District Winery (Washington, DC)
District Winery is DC's only commercial winery, a mixed-use space that opened in summer 2017 and includes a tasting bar, production facility, event space, and restaurant. It features two massive, glassed-in wine towers that hold 3,800 bottles on Wall Series wine racks and Floor-to-Ceiling Frames. Here's how the project unfolded, according to lead designer Bill Young of HapstakDemetriou+.
By The Numbers
- 17,000+ Square Foot Project
- 3,800 Wine Bottles
The 17,000-square-foot project required a street level view into the winery and its wine cellar, meaning glass exterior walls on three sides. Since natural light doesn’t mix well with winemaking equipment and storage, planning the interiors took a delicate balance of aesthetic intuition, light study, and cooling system management to create functional and beautiful winery, storage, and dining spaces.
Studio Director, HapstakDemetriou+
Years in Architecture: 20
Number of Wine Projects: Just about every sit-down restaurant project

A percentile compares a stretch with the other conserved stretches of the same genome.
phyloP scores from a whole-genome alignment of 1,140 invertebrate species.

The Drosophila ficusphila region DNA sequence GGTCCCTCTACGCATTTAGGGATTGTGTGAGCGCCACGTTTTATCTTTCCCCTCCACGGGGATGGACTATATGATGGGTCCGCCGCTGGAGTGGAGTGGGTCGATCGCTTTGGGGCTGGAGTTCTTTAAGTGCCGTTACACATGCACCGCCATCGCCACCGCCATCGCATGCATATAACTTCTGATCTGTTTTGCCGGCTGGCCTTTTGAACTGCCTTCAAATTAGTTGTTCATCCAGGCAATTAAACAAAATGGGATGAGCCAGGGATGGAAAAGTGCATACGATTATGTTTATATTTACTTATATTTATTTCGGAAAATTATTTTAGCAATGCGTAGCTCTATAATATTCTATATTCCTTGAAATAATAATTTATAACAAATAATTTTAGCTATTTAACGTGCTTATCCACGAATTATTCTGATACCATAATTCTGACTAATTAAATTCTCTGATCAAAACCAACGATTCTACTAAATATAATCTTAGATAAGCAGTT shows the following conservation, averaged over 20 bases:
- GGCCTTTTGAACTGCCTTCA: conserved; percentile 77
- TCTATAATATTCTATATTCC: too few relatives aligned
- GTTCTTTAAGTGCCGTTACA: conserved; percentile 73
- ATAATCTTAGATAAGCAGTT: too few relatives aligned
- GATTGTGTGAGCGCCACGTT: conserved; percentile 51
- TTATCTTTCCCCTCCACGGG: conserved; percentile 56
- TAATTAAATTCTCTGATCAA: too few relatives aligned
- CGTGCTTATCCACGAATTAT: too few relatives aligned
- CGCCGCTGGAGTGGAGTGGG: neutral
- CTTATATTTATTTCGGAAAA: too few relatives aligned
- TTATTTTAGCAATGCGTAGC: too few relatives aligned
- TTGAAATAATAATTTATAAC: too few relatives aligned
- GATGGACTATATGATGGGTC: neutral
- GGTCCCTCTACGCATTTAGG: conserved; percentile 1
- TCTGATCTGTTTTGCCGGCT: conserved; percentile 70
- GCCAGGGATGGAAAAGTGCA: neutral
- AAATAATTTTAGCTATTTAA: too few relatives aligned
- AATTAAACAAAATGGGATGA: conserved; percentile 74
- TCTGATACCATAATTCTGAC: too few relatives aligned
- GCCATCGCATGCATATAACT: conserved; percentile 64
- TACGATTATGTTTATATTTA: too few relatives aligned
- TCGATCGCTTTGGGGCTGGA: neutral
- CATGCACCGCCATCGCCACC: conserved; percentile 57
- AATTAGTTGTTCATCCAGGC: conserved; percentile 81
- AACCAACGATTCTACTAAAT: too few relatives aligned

Role in Project: Lead Designers and Project Manager
Early in the planning, a mezzanine was added to the roughly 20-foot-tall space, allowing for added storage and an event area. Two wine towers — one stretching the entire height of the building, the other located above a tasting bar — were created to reach bottle storage capacity. To ensure the wine was kept safe in the all-glass environment, a room within a room was built to better insulate the wine.
Planning included angling the wine cellar glass from its base, eliminating direct natural light exposure. A smart wine storage cooling system was developed cycling the same glycol coolant used to chill wine tanks in the production areas.
Simply, Young and the team had to balance the contemporary industrial feel of the exterior heavy in glass and metal and ensure the unique spaces — production, event, restaurant — all felt cohesive.
With the mix of a mezzanine level that elevates guests high into the space and the amount of piping and product equipment required by the working winery, Young had to consider how the space looked from a lot of different angles. “We needed to play a lot of sight-line maneuvering,” he says.